Wednesday, June 11, 2008

Creating Better Franchise Systems

Most quality franchise systems live the advice they give their franchisees... learn more about the industry and general business principals and you'll be more successful.

When you're talking to a franchise salesman, don't hesitate to ask them if they are members of the International Franchise Association or one of their many local affiliates. If they're not, it may reflect an attitude that they "know all they need to know." In these rapidly changing times, that's not too comforting.

The Southeast Franchise Forum is based in Atlanta and now has close to 100 members attending its monthly meetings to enjoy networking with other executives in the franchising community and to learn more from their speaker.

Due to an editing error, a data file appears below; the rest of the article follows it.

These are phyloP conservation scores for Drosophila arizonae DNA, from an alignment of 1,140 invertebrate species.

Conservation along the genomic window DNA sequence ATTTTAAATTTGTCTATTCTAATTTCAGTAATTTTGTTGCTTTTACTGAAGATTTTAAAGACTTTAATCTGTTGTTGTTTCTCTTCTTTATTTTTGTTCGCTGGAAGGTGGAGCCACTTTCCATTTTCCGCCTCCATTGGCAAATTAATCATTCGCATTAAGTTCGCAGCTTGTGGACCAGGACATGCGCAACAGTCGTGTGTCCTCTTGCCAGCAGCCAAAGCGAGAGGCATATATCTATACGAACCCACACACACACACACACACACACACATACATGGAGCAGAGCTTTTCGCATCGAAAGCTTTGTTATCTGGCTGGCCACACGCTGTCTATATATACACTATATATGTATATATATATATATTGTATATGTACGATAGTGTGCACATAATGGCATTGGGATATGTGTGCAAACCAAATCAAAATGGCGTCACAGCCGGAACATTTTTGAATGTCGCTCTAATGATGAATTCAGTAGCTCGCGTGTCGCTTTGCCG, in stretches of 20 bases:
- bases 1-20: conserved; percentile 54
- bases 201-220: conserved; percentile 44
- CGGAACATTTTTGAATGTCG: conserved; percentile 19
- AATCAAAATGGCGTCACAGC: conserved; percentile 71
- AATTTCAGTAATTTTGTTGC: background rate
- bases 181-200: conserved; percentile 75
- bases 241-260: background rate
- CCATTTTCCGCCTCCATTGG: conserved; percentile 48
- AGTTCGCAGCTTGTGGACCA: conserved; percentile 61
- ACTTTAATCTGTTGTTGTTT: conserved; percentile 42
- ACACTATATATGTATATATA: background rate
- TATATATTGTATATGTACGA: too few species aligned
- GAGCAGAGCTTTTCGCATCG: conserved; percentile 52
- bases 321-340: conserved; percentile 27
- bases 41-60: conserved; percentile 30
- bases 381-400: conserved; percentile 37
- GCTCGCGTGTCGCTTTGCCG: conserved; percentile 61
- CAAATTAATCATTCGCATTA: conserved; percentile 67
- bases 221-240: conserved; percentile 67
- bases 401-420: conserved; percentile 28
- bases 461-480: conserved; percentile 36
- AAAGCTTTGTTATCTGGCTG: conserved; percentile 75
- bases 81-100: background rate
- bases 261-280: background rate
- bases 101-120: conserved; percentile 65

If you know of some in the region, you should suggest that they investigate the benefits of membership and starting at their website is a great idea.

If you're searching for the perfect franchise for you, we encourage you to check out The Franchise Doctor's offerings.

Our survey of your innate talents can help you find the niche where you'll be most successful, it's called the FranchiseFit Entrepreneurial Survey. A ten minute quiz could change your life!

If you have a question that you'd like to pose for The Franchise Doctor, now's the time to ask. Just Click Here. We'll do our best to respond within 24 hours.

Sunday, January 28, 2007

New Franchise Opportunities

2006 saw The Franchise Doctor developing several great new franchise concepts. If you're the type of person that likes to get in on the "Ground Floor" we may have the answer for you.

The first is ideal for anyone who understands outstanding customer service and wants to earn a great living without having to rely on many employees to make it happen.